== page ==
Soldier's climbing crisis underscores need for safety
July 15, 2010
- Medically discharged after accident caused permanent damage
FORT BENNING, Ga. - Although it happened Sept. 24, 2005, JoAnna Ingram remembers it like it was yesterday. Ingram was free climbing down a cliff at Christine Falls in Mount Rainier National Park, Packwood, Wash., when she lost her footing and fell 35 feet.
"I remember every little detail," said Ingram, now an administrative assistant for the Armor School commandant. "For about six months, every time I closed my eyes, I felt like I was falling again. It wasn't every time I fell asleep - it was every time I closed my eyes, I was reliving the moment."
When Ingram fell, her climbing partner, Anthony Santi, hurried to reach her, leading to his own fall. Realizing they had no cell phone service and no one knew where they were, the two privates first class yelled for help, but no one could hear them.
"When it started to get dark, we started to be quiet," Ingram said. "There are a lot of cougar warnings on Mount Rainier. They love disabled animals, and that's what we would've sounded like. It got down to 19 degrees that night."
The two eventually were rescued after Santi, despite broken bones in his feet and ankles, crawled about 300 meters down the river to a position where he could flag down a truck. He had severe frostbite and both were in hypovolemic shock.
Now Ingram stresses the importance of safety, especially when it comes to extreme sports.
"Some things you can't predict. The root I put my foot in - I remember the specific spot ... I had tested it before I put my foot in there, and it seemed like it was fine," she said. "I think what had happened mostly is I got a little too cocky. I was sure I wasn't going to fall because I had been climbing for about 13 years and never fell. If you climb long enough, you're going to fall."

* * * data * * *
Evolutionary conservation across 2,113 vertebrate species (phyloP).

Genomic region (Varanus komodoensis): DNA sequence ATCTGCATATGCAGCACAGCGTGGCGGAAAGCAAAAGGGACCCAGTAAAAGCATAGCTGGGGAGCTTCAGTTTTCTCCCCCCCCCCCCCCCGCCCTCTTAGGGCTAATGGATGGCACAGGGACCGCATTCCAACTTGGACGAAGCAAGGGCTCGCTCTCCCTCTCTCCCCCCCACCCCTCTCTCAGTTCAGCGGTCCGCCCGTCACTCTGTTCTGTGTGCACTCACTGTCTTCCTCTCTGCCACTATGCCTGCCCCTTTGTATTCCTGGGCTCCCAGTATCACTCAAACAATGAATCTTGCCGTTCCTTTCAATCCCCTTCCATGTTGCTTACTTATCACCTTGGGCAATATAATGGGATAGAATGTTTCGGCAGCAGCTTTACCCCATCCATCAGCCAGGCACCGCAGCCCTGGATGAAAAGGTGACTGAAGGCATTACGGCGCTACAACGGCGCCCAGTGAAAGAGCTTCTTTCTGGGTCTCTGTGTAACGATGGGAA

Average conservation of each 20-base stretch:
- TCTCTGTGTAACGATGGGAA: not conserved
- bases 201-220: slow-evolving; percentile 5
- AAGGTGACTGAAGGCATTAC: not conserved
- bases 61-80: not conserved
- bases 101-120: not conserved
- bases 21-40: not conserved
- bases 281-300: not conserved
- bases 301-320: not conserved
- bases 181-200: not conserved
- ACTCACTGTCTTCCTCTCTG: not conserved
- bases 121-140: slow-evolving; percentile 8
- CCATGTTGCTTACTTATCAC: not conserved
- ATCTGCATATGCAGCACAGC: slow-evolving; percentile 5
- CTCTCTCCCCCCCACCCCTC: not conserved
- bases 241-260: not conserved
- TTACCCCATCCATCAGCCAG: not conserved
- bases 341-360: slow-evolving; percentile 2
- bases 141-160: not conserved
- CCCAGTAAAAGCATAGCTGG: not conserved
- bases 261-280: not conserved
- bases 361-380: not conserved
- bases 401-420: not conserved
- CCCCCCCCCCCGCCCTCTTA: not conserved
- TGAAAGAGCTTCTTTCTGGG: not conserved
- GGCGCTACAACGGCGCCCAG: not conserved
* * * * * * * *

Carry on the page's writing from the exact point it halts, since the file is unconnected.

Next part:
Wiser for the experience, Ingram understands the desire to seek out thrills but she tempers it with a word of caution.
"Think about it beforehand because when and if it happens, you're not going to be thinking straight. You want the plan in your head already," she said. "We both kept a pretty positive attitude, and I think that's the biggest thing. Don't panic. Don't ever believe you're defeated."
After a year and a half on crutches, Ingram's two broken knees, cracked hip and broken femur healed enough that she could walk, but she would never run again.
"I'd climbed hundreds of feet. I never used gear," she said. "It's exciting: it's overcoming a challenge; it's pushing yourself to the limit. A lot of times it's pretty intense. (But) you have to be careful how far you decide to push yourself. Make sure somebody knows where you are. Because no matter how good you are or how smart you are or how experienced you are, it can happen."
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Aca,!Ac Open 7 a.m.-6 p.m. Saturday and Sunday; call for hours on weekdays
Aca,!Ac Must weigh at least 55 pounds; children must be accompanied by an adult